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Roughly six million cubic feet of water tumble down the Niagara Falls every minute. But for a few months in 1969 the American falls were completely dry, and last year a Connecticut man found never-before-seen photos of the historic occasion.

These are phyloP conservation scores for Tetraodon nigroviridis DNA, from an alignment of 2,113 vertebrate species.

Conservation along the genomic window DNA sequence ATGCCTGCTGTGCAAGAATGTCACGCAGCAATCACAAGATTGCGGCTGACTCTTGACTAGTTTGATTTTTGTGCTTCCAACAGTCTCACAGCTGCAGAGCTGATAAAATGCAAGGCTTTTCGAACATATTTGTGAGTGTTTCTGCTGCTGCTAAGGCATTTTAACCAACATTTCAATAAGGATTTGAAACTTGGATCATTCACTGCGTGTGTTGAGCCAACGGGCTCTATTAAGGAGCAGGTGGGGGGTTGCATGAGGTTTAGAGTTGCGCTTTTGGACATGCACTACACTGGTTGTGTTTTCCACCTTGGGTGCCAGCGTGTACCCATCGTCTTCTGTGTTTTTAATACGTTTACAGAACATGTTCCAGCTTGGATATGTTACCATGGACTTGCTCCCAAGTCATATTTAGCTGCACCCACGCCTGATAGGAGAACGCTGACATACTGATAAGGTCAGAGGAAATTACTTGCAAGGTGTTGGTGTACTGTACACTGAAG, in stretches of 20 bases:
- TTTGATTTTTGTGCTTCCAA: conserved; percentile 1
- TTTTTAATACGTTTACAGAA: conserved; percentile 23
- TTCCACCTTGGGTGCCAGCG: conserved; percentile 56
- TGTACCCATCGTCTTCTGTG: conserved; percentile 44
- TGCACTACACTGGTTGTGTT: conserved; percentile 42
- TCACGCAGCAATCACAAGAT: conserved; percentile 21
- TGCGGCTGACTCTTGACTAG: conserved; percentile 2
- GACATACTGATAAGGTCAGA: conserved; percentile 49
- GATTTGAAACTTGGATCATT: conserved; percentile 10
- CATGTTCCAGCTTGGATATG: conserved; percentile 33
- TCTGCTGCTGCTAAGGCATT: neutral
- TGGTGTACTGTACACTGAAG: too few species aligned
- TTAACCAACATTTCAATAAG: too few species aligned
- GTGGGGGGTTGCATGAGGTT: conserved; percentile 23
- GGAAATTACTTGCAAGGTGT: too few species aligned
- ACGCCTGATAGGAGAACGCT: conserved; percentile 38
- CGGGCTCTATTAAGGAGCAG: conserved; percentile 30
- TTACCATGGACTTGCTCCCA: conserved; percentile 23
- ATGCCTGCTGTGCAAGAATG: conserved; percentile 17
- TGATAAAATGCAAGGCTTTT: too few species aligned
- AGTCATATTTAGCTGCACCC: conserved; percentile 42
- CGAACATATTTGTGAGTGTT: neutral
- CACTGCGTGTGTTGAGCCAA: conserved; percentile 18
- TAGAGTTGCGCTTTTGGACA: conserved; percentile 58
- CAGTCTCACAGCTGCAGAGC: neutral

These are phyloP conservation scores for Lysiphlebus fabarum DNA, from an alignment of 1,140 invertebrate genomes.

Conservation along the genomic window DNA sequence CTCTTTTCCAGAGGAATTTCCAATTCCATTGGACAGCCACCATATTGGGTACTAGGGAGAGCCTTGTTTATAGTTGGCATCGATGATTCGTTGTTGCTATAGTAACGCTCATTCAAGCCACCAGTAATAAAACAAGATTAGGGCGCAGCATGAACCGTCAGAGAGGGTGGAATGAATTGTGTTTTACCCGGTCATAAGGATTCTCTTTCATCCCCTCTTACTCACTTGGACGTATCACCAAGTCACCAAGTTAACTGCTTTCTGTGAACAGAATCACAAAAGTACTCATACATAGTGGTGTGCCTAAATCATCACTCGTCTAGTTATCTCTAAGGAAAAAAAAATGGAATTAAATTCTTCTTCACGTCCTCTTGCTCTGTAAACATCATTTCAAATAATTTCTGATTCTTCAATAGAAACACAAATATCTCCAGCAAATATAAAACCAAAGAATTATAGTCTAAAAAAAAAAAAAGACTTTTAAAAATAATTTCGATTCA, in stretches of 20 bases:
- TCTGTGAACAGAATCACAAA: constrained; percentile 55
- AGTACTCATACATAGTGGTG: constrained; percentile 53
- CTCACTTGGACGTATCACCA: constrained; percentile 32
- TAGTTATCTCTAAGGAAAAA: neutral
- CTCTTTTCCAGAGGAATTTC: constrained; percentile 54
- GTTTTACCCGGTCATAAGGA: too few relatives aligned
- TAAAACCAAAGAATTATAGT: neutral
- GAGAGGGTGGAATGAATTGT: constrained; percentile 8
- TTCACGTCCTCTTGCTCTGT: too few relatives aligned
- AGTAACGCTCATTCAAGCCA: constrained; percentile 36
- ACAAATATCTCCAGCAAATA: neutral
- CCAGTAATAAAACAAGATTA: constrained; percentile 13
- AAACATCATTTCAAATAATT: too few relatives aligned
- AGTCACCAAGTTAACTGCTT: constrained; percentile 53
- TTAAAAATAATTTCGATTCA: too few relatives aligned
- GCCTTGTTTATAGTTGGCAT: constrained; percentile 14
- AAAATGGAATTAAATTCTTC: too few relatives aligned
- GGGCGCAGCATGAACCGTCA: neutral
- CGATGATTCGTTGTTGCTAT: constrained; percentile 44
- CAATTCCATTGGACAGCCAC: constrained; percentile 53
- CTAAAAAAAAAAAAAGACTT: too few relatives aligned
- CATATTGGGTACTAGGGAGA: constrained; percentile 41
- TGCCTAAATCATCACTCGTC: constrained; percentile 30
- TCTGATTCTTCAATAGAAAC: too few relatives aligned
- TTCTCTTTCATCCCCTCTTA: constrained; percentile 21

In 1965, the local Niagara Falls Gazette revealed that there was an abundance of loose rock at the base of the Niagara Falls—it had collected primarily during two large rockslides in 1931 and 1954—and warned that if left unremoved, the debris could cause the falls to stop flowing altogether. After a few years of indecision, the U.S. Army Corps of Engineers was given the task of diverting the American side of the falls over to Canada, and on June 12, 1969, they completed a 27,800 ton rock dam that halted its flow for the first time in 12,000 years.